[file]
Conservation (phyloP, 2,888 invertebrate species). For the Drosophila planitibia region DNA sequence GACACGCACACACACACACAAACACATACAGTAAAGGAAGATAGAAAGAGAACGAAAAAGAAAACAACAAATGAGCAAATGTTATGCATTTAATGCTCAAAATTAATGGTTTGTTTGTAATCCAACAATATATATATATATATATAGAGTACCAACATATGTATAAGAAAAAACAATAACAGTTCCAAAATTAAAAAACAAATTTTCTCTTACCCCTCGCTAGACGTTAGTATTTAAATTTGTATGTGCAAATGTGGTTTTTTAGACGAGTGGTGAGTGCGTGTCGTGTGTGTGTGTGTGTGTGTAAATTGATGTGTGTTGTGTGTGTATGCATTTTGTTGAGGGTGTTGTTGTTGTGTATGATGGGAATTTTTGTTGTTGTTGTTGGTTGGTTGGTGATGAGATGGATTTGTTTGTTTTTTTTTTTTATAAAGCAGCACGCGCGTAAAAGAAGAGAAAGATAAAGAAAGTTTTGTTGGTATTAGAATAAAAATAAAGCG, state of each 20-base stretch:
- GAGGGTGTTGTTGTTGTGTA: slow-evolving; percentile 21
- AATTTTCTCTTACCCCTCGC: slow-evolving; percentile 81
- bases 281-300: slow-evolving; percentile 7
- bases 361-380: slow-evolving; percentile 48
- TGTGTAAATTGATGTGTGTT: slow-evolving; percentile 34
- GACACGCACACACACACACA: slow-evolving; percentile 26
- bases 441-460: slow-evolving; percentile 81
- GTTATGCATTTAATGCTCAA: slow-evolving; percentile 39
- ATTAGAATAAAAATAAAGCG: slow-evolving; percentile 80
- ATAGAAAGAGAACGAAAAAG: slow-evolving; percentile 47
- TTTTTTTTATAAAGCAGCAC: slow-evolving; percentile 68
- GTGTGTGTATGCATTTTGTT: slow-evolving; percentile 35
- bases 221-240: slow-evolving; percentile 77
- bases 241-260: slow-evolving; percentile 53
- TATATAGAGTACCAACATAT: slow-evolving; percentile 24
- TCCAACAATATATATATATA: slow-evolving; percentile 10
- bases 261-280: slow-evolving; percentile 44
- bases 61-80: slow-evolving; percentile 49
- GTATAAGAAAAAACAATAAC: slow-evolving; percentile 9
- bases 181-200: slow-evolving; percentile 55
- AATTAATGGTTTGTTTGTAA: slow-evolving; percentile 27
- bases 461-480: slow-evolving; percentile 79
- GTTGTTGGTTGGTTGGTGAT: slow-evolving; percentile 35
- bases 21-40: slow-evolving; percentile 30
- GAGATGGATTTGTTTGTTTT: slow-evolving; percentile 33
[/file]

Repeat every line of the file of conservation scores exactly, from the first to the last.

Conservation (phyloP, 2,888 invertebrate species). For the Drosophila planitibia region DNA sequence GACACGCACACACACACACAAACACATACAGTAAAGGAAGATAGAAAGAGAACGAAAAAGAAAACAACAAATGAGCAAATGTTATGCATTTAATGCTCAAAATTAATGGTTTGTTTGTAATCCAACAATATATATATATATATATAGAGTACCAACATATGTATAAGAAAAAACAATAACAGTTCCAAAATTAAAAAACAAATTTTCTCTTACCCCTCGCTAGACGTTAGTATTTAAATTTGTATGTGCAAATGTGGTTTTTTAGACGAGTGGTGAGTGCGTGTCGTGTGTGTGTGTGTGTGTGTAAATTGATGTGTGTTGTGTGTGTATGCATTTTGTTGAGGGTGTTGTTGTTGTGTATGATGGGAATTTTTGTTGTTGTTGTTGGTTGGTTGGTGATGAGATGGATTTGTTTGTTTTTTTTTTTTATAAAGCAGCACGCGCGTAAAAGAAGAGAAAGATAAAGAAAGTTTTGTTGGTATTAGAATAAAAATAAAGCG, state of each 20-base stretch:
- GAGGGTGTTGTTGTTGTGTA: slow-evolving; percentile 21
- AATTTTCTCTTACCCCTCGC: slow-evolving; percentile 81
- bases 281-300: slow-evolving; percentile 7
- bases 361-380: slow-evolving; percentile 48
- TGTGTAAATTGATGTGTGTT: slow-evolving; percentile 34
- GACACGCACACACACACACA: slow-evolving; percentile 26
- bases 441-460: slow-evolving; percentile 81
- GTTATGCATTTAATGCTCAA: slow-evolving; percentile 39
- ATTAGAATAAAAATAAAGCG: slow-evolving; percentile 80
- ATAGAAAGAGAACGAAAAAG: slow-evolving; percentile 47
- TTTTTTTTATAAAGCAGCAC: slow-evolving; percentile 68
- GTGTGTGTATGCATTTTGTT: slow-evolving; percentile 35
- bases 221-240: slow-evolving; percentile 77
- bases 241-260: slow-evolving; percentile 53
- TATATAGAGTACCAACATAT: slow-evolving; percentile 24
- TCCAACAATATATATATATA: slow-evolving; percentile 10
- bases 261-280: slow-evolving; percentile 44
- bases 61-80: slow-evolving; percentile 49
- GTATAAGAAAAAACAATAAC: slow-evolving; percentile 9
- bases 181-200: slow-evolving; percentile 55
- AATTAATGGTTTGTTTGTAA: slow-evolving; percentile 27
- bases 461-480: slow-evolving; percentile 79
- GTTGTTGGTTGGTTGGTGAT: slow-evolving; percentile 35
- bases 21-40: slow-evolving; percentile 30
- GAGATGGATTTGTTTGTTTT: slow-evolving; percentile 33